@cptofthehouse : 3.5/1300= EFC 0? EFC/budget mismatch? State with terrible aid? What's the problem? Because there should be options.
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  • StPaulDadStPaulDad 549 replies2 threads Member
    edited September 2019
    @cptofthehouse No need to apologize, it wasn't really harsh. There were just a lot of ifs and frustration in there that made it hard to discern the real from the hypothetical. Clearly there's no surprise at your house over the situation and I'm glad your son had some success in the hunt, but the money part always sort of sucks. Hope you find an affordable path for him that he embraces like the guy in the article did, as his enthusiasm for his destination is the measure that counts.

    EDIT: Just wanted to add that my DS ended up with a 3.0 and a 19 ACT, and after looking a couple directionals he opted for trade school. He's always been a comfortable iconoclast (eg a drummer, alter serving in high school, running his own business, etc) so being the only person in his class to voluntarily choose two year over four year didn't phase him at all. We put him in touch with a career counselor, she ran him through some interest tests, exposed him to several union trades and looked at a few vo-tech options, and he eventually picked a program. Could not be happier, gets out in May and is already talking to people about jobs. It was sort of surprising to us, but whatever, he found something that works for him. Good luck to your DS.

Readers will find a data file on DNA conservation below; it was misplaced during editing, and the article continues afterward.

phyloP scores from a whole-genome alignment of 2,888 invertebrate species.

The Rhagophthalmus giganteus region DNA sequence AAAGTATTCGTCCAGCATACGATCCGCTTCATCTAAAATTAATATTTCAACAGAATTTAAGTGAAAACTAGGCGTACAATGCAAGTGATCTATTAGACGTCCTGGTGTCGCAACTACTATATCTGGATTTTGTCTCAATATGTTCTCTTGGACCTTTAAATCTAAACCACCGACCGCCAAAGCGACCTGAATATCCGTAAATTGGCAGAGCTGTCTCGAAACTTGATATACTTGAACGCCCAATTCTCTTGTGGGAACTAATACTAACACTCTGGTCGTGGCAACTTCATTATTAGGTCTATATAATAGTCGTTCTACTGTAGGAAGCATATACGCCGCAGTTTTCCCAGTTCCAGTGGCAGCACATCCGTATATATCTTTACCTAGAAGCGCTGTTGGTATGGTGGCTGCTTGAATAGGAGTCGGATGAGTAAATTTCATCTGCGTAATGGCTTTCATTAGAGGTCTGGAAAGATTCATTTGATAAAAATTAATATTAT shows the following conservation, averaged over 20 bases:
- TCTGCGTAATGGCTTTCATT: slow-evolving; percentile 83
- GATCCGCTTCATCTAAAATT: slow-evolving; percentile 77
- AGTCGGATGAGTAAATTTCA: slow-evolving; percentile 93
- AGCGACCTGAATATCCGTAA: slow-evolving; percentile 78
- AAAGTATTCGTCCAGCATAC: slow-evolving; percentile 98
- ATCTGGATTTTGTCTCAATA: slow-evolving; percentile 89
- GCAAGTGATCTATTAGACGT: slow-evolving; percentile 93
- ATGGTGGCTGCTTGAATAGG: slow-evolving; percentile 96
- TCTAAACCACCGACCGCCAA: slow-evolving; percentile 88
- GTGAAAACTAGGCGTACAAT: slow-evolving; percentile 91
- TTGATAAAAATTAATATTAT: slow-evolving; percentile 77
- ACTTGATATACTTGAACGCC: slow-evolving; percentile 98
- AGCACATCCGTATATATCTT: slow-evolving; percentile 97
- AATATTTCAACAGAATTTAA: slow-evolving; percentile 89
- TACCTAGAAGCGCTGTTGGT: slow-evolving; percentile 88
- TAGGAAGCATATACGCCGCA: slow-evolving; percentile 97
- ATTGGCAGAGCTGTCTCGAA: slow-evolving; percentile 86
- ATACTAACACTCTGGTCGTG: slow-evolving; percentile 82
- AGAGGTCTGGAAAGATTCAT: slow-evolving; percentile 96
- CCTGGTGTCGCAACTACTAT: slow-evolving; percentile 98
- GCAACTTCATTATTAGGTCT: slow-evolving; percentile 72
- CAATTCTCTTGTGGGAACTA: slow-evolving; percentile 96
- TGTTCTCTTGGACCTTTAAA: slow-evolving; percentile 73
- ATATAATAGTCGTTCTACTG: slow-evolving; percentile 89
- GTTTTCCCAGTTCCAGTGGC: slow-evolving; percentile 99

edited September 2019
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  • ptptmomptptmom 23 replies1 threads Junior Member
    @cptofthehouse I'd love some insight into your strategy...for my daughter with a low SAT and high GPA and otherwise strong application. Looking at a few of those same schools. How do I message you privately?
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  • Shelby KShelby K 1 replies0 threads New Member
    ptptmom... We have the exact same challenge with my daughter. VERY low SAT and ACT scoring with no prep but carries a weighted GPA of 4.23 - 12th in class of 180. She is very involved in school athletics, clubs, leadership roles, ambassador, honor societies, church, etc... BUT has a low test score!
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  • RDMC1111RDMC1111 7 replies0 threads New Member
    Agree--West Texas A&M is in the middle of nowhere and not a good choice.